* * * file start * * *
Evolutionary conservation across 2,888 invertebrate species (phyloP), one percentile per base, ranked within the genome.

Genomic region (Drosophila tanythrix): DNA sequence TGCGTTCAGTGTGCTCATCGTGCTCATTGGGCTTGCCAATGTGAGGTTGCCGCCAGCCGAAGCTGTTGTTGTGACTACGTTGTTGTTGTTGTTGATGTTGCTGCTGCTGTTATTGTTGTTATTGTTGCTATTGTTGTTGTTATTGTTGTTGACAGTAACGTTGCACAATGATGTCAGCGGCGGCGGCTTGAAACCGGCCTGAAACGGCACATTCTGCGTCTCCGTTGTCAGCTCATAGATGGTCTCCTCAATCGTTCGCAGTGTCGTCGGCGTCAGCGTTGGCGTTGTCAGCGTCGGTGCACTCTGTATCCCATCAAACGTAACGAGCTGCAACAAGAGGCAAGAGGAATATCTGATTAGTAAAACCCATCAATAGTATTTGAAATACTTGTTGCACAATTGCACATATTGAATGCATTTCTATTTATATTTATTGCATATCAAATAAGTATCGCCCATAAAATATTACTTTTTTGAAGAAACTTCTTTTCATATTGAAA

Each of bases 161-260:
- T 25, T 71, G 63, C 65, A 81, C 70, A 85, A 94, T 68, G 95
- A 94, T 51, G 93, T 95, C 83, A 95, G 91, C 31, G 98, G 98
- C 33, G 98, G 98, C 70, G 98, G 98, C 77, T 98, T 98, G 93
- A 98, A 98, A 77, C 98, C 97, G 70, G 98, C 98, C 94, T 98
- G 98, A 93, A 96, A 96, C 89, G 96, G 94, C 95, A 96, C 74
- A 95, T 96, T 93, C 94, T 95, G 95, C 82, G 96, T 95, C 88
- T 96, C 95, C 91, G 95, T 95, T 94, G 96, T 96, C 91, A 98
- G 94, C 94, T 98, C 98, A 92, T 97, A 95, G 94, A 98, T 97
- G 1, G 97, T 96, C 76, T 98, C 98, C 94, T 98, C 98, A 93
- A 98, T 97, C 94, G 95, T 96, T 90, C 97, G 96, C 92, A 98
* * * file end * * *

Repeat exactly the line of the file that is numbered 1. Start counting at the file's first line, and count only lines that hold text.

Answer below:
Evolutionary conservation across 2,888 invertebrate species (phyloP), one percentile per base, ranked within the genome.